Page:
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There are lots of references to the claim that people have stolen power through inductive coupling on the Internet:

The most common claim it that it was a farmer somewhere that noticed electricity induced by the high voltage power lines nearby through wires in his barn or his barbed wire fence and he expanded on the idea to build a coil to power his barn and/or his house and that's when he was caught.

i have heard a story that a farmer that had a barn under some high power lines and was able to steal electricity by having an induction coil under the roof. He was caught when the electric company noticed the drain in power. [Source]

I know a power line engineer - he says it gets done every so often - but if it's enough to light say, a full barn, the power company can usually measure the loses, and they start looking - he actually sent a link to an article where someone was arrested for theft. [Source]

In another case, an engineer living at a military base in England lived in a house near a radar installation. He installed induction coils in his attic that generated electricity from the radar beam. Controllers in the radar facility noticed a strange shadow on their screens and he was caught. Source

There have even been a couple of references in StackExchange comments.

But none of the references I've seen have given enough specific details to verify the story, so it sounds like an urban legend that has no basis in fact.

Has anyone ever been arrested or otherwise caught by the power company by stealing power through inductive coupling through a coil of wire or long wire running parallel to the power lines? (Note that I'm not talking about physically tapping into power lines to steal power, just inductive coupling that does not touch the power lines or electrical towers).

It does seem to be theoretically possible to access some small amount of power from high voltage lines, even while some distance away from the power lines, but has anyone actually stolen enough power this way to get detected by the power company and/or arrested?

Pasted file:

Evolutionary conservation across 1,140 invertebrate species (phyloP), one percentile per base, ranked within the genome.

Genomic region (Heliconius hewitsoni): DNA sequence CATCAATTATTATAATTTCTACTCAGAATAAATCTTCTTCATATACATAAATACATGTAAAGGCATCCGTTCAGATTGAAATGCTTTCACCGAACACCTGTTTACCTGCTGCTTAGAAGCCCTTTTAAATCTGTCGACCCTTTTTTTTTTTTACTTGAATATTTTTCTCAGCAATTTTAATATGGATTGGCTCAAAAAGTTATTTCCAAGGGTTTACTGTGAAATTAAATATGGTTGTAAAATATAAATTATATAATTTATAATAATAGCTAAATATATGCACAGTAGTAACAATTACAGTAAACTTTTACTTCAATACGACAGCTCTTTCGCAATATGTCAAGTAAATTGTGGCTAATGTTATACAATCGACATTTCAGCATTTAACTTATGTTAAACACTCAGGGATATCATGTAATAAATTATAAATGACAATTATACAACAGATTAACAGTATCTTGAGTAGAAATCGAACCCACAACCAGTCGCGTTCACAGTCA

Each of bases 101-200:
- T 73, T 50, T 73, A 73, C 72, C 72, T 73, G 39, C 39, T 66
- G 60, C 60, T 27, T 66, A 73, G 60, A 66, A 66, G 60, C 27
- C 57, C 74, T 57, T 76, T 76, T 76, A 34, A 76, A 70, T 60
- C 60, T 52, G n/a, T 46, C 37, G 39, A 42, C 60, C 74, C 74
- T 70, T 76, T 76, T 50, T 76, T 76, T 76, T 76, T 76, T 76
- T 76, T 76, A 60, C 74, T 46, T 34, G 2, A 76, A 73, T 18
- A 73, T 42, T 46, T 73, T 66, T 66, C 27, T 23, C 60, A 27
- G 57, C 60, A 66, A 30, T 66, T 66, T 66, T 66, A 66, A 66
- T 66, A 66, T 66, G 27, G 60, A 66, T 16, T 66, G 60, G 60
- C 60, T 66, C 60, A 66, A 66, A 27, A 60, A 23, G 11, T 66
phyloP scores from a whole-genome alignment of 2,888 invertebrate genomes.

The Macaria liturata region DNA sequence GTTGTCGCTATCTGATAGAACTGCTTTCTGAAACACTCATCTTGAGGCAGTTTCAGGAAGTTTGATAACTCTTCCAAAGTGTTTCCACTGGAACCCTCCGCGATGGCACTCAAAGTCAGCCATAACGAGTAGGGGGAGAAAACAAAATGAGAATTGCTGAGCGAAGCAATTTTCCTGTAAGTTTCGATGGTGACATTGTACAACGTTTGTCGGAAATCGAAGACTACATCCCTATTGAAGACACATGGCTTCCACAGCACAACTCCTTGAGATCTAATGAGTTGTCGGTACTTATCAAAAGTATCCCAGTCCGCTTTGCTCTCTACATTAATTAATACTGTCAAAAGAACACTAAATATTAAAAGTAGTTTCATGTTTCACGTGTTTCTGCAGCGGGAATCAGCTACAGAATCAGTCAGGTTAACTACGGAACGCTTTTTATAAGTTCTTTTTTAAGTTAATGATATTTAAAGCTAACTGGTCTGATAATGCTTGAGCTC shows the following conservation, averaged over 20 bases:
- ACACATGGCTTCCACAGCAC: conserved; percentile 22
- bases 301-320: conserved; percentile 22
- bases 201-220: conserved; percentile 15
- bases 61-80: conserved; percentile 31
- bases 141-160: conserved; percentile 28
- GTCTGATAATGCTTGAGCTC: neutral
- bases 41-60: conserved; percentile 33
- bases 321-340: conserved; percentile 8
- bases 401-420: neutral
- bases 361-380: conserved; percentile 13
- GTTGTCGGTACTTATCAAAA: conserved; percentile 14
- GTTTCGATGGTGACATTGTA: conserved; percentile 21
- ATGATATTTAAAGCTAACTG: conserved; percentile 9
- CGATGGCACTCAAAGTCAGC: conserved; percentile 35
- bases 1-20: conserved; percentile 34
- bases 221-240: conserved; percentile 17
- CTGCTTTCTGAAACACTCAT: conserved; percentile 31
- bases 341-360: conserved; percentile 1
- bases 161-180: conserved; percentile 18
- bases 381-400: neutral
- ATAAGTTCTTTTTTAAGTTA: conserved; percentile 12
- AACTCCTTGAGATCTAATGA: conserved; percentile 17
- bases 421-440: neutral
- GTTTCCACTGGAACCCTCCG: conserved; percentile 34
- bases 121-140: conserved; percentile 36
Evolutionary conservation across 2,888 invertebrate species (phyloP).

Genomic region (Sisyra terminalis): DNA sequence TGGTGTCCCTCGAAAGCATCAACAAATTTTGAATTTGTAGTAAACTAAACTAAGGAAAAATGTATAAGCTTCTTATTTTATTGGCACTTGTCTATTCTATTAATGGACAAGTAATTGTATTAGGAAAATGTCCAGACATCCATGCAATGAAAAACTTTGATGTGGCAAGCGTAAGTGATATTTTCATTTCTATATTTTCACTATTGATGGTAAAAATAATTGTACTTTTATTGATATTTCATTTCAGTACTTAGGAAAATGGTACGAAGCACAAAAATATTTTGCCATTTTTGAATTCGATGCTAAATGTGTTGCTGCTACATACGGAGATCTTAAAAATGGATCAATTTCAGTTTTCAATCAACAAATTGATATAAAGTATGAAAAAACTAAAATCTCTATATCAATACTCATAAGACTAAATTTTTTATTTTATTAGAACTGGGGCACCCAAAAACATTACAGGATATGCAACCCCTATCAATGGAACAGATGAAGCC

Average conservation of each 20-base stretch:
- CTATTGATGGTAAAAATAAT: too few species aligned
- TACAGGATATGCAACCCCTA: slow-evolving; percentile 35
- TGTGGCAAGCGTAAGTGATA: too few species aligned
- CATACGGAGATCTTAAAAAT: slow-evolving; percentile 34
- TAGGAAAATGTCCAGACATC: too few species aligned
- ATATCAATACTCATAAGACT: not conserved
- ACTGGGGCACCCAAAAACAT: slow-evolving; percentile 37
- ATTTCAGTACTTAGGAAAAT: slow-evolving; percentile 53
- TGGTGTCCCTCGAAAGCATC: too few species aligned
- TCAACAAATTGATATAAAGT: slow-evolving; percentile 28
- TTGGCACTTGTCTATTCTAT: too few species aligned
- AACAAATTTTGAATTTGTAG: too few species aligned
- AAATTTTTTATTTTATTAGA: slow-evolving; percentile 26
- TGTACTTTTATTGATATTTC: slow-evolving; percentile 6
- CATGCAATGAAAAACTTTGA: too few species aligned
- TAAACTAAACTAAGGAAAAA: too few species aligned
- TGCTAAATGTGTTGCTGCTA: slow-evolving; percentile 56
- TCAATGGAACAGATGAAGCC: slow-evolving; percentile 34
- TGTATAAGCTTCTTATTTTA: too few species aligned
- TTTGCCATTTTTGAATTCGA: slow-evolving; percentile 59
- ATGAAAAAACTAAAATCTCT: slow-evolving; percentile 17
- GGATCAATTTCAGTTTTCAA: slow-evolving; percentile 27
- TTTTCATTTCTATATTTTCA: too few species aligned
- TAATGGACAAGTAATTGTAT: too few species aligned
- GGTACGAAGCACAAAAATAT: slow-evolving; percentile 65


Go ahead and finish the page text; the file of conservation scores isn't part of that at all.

Does anyone know of a documented case where power was stolen in this way and the thief was caught?

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    Related question: skeptics.stackexchange.com/questions/3520/… – Oddthinking Nov 15 '14 at 2:38
  • At least here in germany, it is unclear whether "stealing" via induction is really stealing, the corresponding law explicitly states that a conductor is necessary. There have been lots of urban myths about it being forbidden, but the fact is that near lots of high power mid wave radio stations you automatically "steal" lots of power, e.g. just by having a neon tube installed in the "correct" direction. – PlasmaHH Nov 17 '14 at 12:14
  • @Oddthinking: Isn't this question even more or less a duplicate of the question you're linking to? IMHO, the answer to the linked question is however incorrect. It uses the amount of current induced by accident in a parallel running fence to claim that it's not possible to harvest enough energy to power a household. Using a coil tuned to the AC frequency would be much more efficient than a single wire (as in the fence). – Tor-Einar Jarnbjo Nov 18 '14 at 19:33
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    @Tor-EinarJarnbjo: It is a tricky one. One is asking "Is it possible?" The other is asking "Has anyone been arrested for it?" If the answer to the first is No, the answer to the second is probably No. (But consider "Can you predict Earthquakes?" and "Has anyone been arrested for not predicting an earthquake?" [and gloss over the finer details].) – Oddthinking Nov 19 '14 at 0:32
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    I helped out a farmer once who ran his electric fence under a power line, effectively powering it for free. He wasn't arrested to date. – SBoss Nov 24 '14 at 9:07
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This method of stealing power by inductive coupling is highly inefficient and impractical per calculations of a physics expert with examples mentioned here. There is also serious doubt whether any farmer has actually done this for powering his farm and got caught by the authorities since practically the power stolen by a single farmer would most likely be too small to be detected by the power company.

The calculation of theft by the power company would be by knowing the difference between the power that was being delivered and the power that was being purchased. The resultant unexplained neglible difference of power (beyond the usual power loses via resistive heating along transmission lines) might be a result of someone stealing power. The application of Faraday's law by the farmer will essentially result into a power transformer with a very low efficiency both by cost (the cost of wire required for inductive coupling) and time (the payback period for the cost incurred for the inductive coupling apparatus and the savings incurred from it) and the nontraceable Idaho farmer mentioned in one of the sources will not incur any profit or savings from this stealing process.

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